In Texas, Oklahoma and Mexico, destructive storms flooded communities and unleashed a tornado, leaving more than two dozen dead.
Across Southern California, this month has been decidedly cooler and wetter. San Diego had its wettest May in 94 years, and Los Angeles saw nearly four times its average rainfall. This month, the San Diego Padres were forced to call a rain delay — only the fifth time that has happened in Petco Park’s 11-year history. Even the Mojave Desert is running as much as 5 degrees cooler than normal.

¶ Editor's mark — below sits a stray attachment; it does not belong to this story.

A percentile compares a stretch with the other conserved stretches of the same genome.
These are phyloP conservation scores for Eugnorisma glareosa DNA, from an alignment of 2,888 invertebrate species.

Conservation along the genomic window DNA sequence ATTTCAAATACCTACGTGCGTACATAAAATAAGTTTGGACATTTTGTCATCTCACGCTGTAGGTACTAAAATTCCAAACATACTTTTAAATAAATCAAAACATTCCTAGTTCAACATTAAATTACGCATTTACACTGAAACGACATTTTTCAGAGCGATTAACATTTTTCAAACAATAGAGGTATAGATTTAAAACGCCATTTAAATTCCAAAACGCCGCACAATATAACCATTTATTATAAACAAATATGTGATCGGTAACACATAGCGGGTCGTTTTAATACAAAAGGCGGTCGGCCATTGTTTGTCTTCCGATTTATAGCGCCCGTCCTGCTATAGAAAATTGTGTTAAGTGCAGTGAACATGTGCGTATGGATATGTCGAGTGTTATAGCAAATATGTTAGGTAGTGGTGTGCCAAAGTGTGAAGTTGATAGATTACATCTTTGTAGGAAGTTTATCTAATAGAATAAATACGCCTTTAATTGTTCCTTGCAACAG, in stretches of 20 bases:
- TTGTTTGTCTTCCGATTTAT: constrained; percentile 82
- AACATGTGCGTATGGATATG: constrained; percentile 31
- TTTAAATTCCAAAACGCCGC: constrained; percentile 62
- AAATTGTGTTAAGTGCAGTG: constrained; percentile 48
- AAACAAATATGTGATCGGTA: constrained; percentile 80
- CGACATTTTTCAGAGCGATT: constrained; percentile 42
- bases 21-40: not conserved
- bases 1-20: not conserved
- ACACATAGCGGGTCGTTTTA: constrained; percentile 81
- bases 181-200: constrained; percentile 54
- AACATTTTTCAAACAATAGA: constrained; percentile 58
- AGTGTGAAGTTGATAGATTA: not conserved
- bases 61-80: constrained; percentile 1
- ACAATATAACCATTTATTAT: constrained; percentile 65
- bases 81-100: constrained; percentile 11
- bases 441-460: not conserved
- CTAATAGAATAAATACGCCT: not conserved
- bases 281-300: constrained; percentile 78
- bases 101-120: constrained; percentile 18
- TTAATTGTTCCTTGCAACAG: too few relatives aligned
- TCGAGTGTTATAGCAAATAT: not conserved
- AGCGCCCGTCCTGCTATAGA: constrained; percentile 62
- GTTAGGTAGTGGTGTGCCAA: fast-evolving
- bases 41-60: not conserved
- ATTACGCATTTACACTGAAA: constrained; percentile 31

To some scientists, these are signs that the elusive, unpredictable El Niño weather phenomenon is gaining strength — and offering a glimmer of hope after more than three years of extreme drought.
El Niños have been responsible for two of California’s wettest and most destructive rainy seasons: the winters of 1982-83 and 1997-98.
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